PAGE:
Until last week, I hadn’t enjoyed a cup of Horlicks for many a year. It used to be a staple in my Edinburgh home growing up, and we would enjoy it once or twice a week. I’ve purchased it on and off over the intervening decades, but at some point over the past ten or so years it had really fallen off of my radar, and so it was with a healthy dose of nostalgia (and curiosity as to the way my palate may have changed) I made myself a cup.
In the United Kingdom, Horlicks is marketed as something one drinks before bedtime, hence the packaging you can see above, and back home in Edinburgh my mum only ever made it for us just before we went to bed, perhaps alongside some cheese on toast as “supper” around 8pm or thereabouts. “Tea” was dinner, and served around 5pm, so this was something altogether different; a snack before bed, if you will.
Studies have shown that many people do have longer and sounder sleeps after drinking Horlicks and yet there’s not actually anything contained within that should make one sleepy, something that the manufacturers of Horlicks have had to point out for legal reasons in various markets.
In studying the ingredients, it quickly becomes apparent that Horlicks should, for all intents and purposes, be giving the imbiber more energy, making for an interesting paradox. It’s probably worth pointing out that in the Indian sub-continent, where Horlicks has historically been extremely popular since the days of the British empire, it is marketed as something one would consume with breakfast in order to energise the body for the day ahead.
Horlicks is a malted milk drink, meaning that it is made with powdered malt and barley along with skimmed milk powder and sugar. As well as being made with fresh milk, Horlicks is also fortified with 14 different minerals and vitamins, and a lot of the global marketing promotes it as a healthy and nutritious beverage, but is it really? I mean, I can remember a time when both Lucozade and Mars Bars were marketed for their health benefits. I kid you not!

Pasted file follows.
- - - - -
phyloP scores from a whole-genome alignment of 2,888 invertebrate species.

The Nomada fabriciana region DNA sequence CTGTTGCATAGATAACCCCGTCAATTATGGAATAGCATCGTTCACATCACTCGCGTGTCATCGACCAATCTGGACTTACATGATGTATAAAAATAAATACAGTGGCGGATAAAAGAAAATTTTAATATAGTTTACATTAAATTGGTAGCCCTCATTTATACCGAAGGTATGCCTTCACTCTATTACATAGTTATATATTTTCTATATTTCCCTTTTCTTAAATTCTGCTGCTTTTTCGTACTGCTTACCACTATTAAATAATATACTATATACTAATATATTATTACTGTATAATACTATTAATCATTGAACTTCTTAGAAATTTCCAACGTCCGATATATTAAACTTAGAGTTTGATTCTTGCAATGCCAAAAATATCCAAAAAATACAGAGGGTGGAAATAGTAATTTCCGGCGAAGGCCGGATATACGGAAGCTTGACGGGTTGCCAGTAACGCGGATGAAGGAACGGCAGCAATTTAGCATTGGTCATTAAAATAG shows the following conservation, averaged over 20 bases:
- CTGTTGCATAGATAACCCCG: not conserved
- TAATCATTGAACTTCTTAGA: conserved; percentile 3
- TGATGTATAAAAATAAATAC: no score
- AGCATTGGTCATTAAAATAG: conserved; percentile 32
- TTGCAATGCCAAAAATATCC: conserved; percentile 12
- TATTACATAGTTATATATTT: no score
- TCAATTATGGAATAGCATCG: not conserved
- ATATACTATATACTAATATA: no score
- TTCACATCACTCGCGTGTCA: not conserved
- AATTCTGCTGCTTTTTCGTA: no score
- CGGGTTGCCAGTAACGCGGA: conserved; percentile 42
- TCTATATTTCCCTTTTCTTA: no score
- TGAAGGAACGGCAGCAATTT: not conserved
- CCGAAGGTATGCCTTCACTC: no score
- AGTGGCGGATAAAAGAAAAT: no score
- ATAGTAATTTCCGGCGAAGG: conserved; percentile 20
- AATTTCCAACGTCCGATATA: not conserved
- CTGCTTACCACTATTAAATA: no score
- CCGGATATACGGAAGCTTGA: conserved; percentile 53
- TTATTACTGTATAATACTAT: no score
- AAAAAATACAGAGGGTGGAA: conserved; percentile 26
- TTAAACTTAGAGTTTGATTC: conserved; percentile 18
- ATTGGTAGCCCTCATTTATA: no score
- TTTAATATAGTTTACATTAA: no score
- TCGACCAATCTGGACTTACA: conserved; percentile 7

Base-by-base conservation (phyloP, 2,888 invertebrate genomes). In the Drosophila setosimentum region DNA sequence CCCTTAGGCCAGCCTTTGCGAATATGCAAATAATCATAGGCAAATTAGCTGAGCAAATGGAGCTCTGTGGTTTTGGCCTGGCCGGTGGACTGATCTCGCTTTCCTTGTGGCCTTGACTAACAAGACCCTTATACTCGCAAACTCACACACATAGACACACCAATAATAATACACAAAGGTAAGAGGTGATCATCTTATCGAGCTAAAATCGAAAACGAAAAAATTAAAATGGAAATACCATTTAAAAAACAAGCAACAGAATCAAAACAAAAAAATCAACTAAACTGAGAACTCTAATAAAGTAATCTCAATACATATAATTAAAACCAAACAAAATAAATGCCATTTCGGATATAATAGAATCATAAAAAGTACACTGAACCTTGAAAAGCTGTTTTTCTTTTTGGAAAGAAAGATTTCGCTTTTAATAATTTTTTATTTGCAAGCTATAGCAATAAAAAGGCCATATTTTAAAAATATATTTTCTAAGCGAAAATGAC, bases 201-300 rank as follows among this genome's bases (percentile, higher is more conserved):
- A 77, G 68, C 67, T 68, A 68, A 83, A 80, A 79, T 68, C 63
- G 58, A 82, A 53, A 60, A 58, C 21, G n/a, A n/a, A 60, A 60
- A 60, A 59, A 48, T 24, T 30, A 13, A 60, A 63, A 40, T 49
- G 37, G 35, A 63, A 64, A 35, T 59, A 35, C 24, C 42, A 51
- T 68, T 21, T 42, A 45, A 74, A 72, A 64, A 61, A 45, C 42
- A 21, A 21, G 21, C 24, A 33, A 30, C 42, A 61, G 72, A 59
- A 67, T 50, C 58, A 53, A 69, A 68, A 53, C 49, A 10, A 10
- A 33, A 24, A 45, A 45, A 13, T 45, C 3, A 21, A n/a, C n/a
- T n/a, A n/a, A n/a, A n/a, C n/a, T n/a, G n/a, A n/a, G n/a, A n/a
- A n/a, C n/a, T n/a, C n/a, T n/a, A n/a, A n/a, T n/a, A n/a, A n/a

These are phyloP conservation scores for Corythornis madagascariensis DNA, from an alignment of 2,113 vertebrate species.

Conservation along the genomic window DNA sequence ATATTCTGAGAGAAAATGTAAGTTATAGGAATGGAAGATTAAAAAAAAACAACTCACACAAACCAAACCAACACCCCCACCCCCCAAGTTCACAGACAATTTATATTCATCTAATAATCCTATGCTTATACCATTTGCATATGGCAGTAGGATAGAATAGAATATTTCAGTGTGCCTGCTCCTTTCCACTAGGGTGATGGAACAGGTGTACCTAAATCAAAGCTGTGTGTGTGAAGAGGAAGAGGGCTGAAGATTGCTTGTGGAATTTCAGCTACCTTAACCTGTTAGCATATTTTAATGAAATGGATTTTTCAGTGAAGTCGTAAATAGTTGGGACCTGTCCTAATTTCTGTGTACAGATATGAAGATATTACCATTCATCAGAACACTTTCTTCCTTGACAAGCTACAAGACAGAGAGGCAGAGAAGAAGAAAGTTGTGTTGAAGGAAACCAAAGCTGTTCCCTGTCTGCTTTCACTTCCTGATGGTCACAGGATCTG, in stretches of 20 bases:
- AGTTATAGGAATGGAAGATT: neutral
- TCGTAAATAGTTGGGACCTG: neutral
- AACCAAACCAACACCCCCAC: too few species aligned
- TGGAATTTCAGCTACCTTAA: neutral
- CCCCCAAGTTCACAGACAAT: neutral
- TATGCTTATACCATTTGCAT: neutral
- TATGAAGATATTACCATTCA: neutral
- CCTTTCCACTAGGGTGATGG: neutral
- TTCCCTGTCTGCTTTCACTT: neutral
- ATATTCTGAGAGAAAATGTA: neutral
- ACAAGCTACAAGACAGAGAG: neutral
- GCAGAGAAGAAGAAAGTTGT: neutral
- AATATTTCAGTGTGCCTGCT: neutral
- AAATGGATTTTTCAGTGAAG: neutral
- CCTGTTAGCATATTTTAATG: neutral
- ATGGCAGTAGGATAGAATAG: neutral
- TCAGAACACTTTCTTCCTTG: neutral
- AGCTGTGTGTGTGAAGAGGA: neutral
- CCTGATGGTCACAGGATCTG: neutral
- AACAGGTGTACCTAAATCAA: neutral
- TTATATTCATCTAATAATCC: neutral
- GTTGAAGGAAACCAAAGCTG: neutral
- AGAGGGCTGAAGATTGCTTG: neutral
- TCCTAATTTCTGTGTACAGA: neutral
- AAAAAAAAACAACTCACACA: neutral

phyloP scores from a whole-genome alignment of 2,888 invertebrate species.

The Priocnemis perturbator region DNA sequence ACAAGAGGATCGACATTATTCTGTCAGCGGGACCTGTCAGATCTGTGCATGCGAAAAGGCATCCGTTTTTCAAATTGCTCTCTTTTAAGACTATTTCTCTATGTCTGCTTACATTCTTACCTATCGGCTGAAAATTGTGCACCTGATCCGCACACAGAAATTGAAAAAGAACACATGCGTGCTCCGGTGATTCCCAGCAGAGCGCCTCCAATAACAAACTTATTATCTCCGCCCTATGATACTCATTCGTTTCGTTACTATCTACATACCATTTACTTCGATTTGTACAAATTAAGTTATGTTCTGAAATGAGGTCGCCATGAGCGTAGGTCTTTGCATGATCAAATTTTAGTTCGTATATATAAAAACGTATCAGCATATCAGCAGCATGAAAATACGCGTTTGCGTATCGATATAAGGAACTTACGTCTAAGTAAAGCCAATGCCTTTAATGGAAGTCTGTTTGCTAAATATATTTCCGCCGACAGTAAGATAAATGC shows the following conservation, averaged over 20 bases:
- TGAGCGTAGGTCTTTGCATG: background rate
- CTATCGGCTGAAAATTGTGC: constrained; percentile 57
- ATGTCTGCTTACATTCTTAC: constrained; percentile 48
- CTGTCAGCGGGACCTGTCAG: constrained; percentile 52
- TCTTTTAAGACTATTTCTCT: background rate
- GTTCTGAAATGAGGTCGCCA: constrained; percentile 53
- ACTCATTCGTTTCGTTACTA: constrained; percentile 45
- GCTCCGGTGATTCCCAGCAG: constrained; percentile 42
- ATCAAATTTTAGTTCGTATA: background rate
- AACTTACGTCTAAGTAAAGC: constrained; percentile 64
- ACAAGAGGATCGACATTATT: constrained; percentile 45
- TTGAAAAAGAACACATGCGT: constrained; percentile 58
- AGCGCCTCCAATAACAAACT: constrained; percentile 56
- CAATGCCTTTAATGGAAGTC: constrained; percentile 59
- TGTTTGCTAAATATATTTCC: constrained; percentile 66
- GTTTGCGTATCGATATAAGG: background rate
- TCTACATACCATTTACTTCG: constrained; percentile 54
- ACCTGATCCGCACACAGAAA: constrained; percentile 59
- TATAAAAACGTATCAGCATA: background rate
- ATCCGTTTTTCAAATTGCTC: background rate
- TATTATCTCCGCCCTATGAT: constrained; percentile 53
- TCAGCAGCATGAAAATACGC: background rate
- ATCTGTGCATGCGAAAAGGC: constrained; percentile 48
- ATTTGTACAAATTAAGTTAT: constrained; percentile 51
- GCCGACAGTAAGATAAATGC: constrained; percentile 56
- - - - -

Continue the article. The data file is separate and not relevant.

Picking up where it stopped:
Horlicks contains around 10g of sugar per mug, about a third of the recommended amount one consumes in a day, and that’s before we look at the the sugar in the milk it’s made with. My elderly mother has just had to stop drinking it as her GP was concerned about prediabetes, and a cup of Horlicks is sure to give one quite a sugar spike. In doing some research I can see that Horlicks now produce a Diabetes Plus line…
Let’s have a little look at the other ingredients:
I’m pretty sure that there was a switch over to palm oil reasonably recently, which is never a good thing. One visit to the orangutan enclosure at Toronto Zoo will put you off palm oil for good; our son has given up Kinder Eggs since we visited there last, and as a family we have given up on anything containing palm oil. Apart from that blazing red flag, I’m basically fine with the other ingredients, and having pretty healthy blood sugar levels am less worried by my sugar intake when supping on a cup of the stuff.
So how was it for me, going back to Horlicks after all these years?
As I sat in my PJs, high on nostalgia, reading High Howey’s Shift and sipping from a sizable mug of it, I wondered if perhaps the soporific comfort it brings comes from it’s resemblance, in sweetness and warmth, to breastmilk, and searching online I see that a few others have also made this connection to mother’s milk.
Well, after greatly enjoying drinking it, I slept like the proverbial baby, and by that I don’t mean that I cried all night and peed the bed; I slept gloriously soundly. I’m a good sleeper normally, but one cup of Horlicks and I was out for the count.
I’m thinking that Horlicks is probably a healthier sleepytime option for me than four cans of Imperial Stout, so I think I’ll be drinking a little more Horlicks in my fifties, if only I could find some without that damn palm oil.